The Research Project
The research project must consist of original research, which should attempt to answer a specific scientific question. Simply learning to master a technique is not sufficient. Because research often involves unanticipated technical problems, you should be prepared to accept delay and frustration when things do not go smoothly. Your best approach to your project is to have a clear understanding of the questions you are asking and why you are asking those particular questions. This understanding is aided by a familiarity with the literature in your area before you start work.
The Research PaperThe research paper should be a formal report of your results, and therefore should follow accepted professional standards for such reports. To assist you in preparing your paper, you are strongly encouraged to purchase a guidebook on how to write about biology. A suggested title is:
Jan A. Pechenik. 2007. A Short Guide to Writing About Biology (Sixth Edition). Pearson Longman, New York.
Also use the Guidelines for Writing A Scientific Paper on the SIB website.
Model your paper after papers published in the major research journals in your field. Ordinarily, such papers contain an abstract, introduction, materials and methods, results, discussion, and references sections. Be sure to label and caption Tables and Figures. You must fully credit any data, analyses, illustrations, etc., that are produced/obtained by, or through collaboration with, other individuals. This credit must include the names of those with whom you collaborated and an explanation of the nature of their assistance and/or collaboration. Failure to give proper credit may disqualify you from consideration for graduation with distinction.
You should recognize that communication of your results is the final step in scientific research. Therefore, your paper should be as clear as you can make it. Do not get bogged down in detail. (Twenty double-spaced typewritten pages, including tables and figures, is the maximum acceptable length. About 10-15 pages double-spaced should do in most cases.) A well-written, concise paper should be understandable to researchers in allied fields as well as to specialists in your own field. Complex figures, color illustrations or other materials that do not photocopy well must be reproduced clearly in each copy.
The Research Poster
A scientific poster is a visual representation of data that have been organized and consolidated into an easily digestible format. Your poster should be logical, consistent and designed well. Many websites are available on how to make an effective scientific poster, including those provided by the University of Illinois:
- Research Posters: Undergraduate Research Symposium, by Illinois Library
- Research Posters: Home, by Illinois Library
- Presentation Guidelines, by the Illinois Office of Undergraduate Research
Your poster or oral presentation at the University’s Undergraduate Research Symposium or SIB’s Undergraduate Research Symposium will be attended by the SIB Distinction Committee, which consists of 3-4 SIB faculty members. They will be evaluating the extent to which you understand the context of your project and interpretation of your results. If considered for High or Highest Distinction, your research paper will also be read and evaluated by members of the SIB Distinction Committee. Committee members may ask other faculty for additional evaluation of papers that fall outside their range of expertise. Remember that committee members will consider clarity of expression as they read your paper. In addition, the committee members will also take into account the Distinction Evaluation Form completed and submitted by your faculty research advisor.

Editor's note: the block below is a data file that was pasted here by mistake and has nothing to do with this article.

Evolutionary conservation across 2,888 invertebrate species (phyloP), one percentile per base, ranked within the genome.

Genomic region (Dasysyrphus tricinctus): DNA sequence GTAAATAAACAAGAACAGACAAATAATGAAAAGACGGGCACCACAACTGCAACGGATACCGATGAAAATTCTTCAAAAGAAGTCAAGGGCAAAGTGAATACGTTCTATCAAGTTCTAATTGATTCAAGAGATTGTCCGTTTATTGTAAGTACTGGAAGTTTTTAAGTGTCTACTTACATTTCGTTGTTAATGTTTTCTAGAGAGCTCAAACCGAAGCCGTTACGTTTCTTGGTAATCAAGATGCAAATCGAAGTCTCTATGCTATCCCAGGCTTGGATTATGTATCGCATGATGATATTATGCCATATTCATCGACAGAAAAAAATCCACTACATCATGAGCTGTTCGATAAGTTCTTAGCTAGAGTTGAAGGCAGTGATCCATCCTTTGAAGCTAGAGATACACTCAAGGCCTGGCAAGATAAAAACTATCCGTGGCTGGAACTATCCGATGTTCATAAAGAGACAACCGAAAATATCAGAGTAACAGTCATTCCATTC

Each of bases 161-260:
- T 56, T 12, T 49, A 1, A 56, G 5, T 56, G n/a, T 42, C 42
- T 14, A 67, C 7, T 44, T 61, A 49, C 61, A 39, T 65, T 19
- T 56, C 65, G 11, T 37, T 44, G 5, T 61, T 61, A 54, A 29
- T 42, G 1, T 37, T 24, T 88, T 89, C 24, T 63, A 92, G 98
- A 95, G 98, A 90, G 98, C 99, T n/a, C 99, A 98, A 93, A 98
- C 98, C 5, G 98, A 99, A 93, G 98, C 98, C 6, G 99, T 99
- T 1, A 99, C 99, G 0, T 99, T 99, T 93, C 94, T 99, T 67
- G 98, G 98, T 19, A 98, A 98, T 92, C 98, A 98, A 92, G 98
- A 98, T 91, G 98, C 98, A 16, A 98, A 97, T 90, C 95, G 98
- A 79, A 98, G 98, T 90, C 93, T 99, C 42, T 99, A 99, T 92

The criteria of evaluation include whether the student has made a substantial investment of time and effort on the project, and whether the student gained a substantive research experience, achieved an in-depth understanding of the research, and greatly advanced his/her ability in scientific thought, conducting of research, and production of a high quality poster or scientific manuscript. A secondary consideration in deciding the level of distinction will be the quality of the presentation, particularly a demonstration of a sound understanding of the science of their project. The Committee will decide which projects, if any, are worthy of Distinction, High Distinction, or Highest Distinction for Excellence in Research. As a part of this evaluation process, the committee may interview some students. If you are interviewed, you will be asked to discuss your work and will be questioned on its technical aspects, the interpretation of results and the significance of the research. The objective of this interview is to find out how well you understand what you did, why you did it (the scientific reason), and what the results mean in relation to other knowledge in the field.
Students may request an appeal from the Chair of the SIB Distinction Committee if an extenuating circumstance has prevented them from meeting the criteria for distinction outlined above. If a student does not want to disclose personal or sensitive information for the appeal, the committee will accept a letter from the Office of the Dean of Students on the student’s behalf.
Please be aware that COVID-related circumstances may require the School to change deadline dates and presentation requirements. As examples, both poster and oral presentations may need to be conducted virtually. We understand that students are conducting research and preparing presentations under very challenging times. The SIB Distinction Committee may also need to modify expectations for distinction consideration and how student projects are evaluated, with the students’ best interest always in mind. If the campus response to COVID changes, please return to this page for updates.
Questions should be referred to the Chair, SIB Distinction Committee, 286 Morrill Hall, email@example.com